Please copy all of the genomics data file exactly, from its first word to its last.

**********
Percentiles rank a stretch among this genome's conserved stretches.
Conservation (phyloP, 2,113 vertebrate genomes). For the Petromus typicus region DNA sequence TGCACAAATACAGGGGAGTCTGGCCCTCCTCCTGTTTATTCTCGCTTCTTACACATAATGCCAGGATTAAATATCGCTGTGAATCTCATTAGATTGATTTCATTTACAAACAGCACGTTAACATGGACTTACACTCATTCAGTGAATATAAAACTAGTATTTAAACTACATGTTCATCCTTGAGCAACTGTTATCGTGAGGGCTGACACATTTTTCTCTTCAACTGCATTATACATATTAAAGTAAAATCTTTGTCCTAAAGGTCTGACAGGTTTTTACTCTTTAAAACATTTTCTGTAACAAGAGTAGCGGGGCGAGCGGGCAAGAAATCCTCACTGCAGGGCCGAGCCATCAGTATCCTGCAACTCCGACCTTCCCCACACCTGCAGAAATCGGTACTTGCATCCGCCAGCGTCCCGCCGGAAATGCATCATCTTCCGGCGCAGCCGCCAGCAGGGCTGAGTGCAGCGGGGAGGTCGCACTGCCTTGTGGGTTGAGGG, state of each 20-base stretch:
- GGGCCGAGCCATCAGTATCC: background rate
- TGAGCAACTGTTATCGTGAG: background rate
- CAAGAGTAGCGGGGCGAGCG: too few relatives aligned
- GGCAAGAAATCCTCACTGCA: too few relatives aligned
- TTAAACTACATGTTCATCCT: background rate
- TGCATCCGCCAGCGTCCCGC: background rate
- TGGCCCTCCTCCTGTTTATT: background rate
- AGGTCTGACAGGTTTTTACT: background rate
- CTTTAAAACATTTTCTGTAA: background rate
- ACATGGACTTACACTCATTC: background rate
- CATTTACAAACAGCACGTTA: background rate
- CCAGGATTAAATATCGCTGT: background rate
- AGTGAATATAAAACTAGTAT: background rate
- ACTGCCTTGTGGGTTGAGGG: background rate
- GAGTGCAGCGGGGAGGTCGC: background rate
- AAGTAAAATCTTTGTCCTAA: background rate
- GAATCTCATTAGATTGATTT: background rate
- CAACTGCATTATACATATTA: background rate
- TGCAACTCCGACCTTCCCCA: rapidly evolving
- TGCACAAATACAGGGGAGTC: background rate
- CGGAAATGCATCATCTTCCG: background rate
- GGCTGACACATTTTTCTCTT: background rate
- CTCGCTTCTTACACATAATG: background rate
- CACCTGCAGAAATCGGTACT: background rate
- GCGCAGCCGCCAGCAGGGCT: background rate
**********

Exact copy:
Percentiles rank a stretch among this genome's conserved stretches.
Conservation (phyloP, 2,113 vertebrate genomes). For the Petromus typicus region DNA sequence TGCACAAATACAGGGGAGTCTGGCCCTCCTCCTGTTTATTCTCGCTTCTTACACATAATGCCAGGATTAAATATCGCTGTGAATCTCATTAGATTGATTTCATTTACAAACAGCACGTTAACATGGACTTACACTCATTCAGTGAATATAAAACTAGTATTTAAACTACATGTTCATCCTTGAGCAACTGTTATCGTGAGGGCTGACACATTTTTCTCTTCAACTGCATTATACATATTAAAGTAAAATCTTTGTCCTAAAGGTCTGACAGGTTTTTACTCTTTAAAACATTTTCTGTAACAAGAGTAGCGGGGCGAGCGGGCAAGAAATCCTCACTGCAGGGCCGAGCCATCAGTATCCTGCAACTCCGACCTTCCCCACACCTGCAGAAATCGGTACTTGCATCCGCCAGCGTCCCGCCGGAAATGCATCATCTTCCGGCGCAGCCGCCAGCAGGGCTGAGTGCAGCGGGGAGGTCGCACTGCCTTGTGGGTTGAGGG, state of each 20-base stretch:
- GGGCCGAGCCATCAGTATCC: background rate
- TGAGCAACTGTTATCGTGAG: background rate
- CAAGAGTAGCGGGGCGAGCG: too few relatives aligned
- GGCAAGAAATCCTCACTGCA: too few relatives aligned
- TTAAACTACATGTTCATCCT: background rate
- TGCATCCGCCAGCGTCCCGC: background rate
- TGGCCCTCCTCCTGTTTATT: background rate
- AGGTCTGACAGGTTTTTACT: background rate
- CTTTAAAACATTTTCTGTAA: background rate
- ACATGGACTTACACTCATTC: background rate
- CATTTACAAACAGCACGTTA: background rate
- CCAGGATTAAATATCGCTGT: background rate
- AGTGAATATAAAACTAGTAT: background rate
- ACTGCCTTGTGGGTTGAGGG: background rate
- GAGTGCAGCGGGGAGGTCGC: background rate
- AAGTAAAATCTTTGTCCTAA: background rate
- GAATCTCATTAGATTGATTT: background rate
- CAACTGCATTATACATATTA: background rate
- TGCAACTCCGACCTTCCCCA: rapidly evolving
- TGCACAAATACAGGGGAGTC: background rate
- CGGAAATGCATCATCTTCCG: background rate
- GGCTGACACATTTTTCTCTT: background rate
- CTCGCTTCTTACACATAATG: background rate
- CACCTGCAGAAATCGGTACT: background rate
- GCGCAGCCGCCAGCAGGGCT: background rate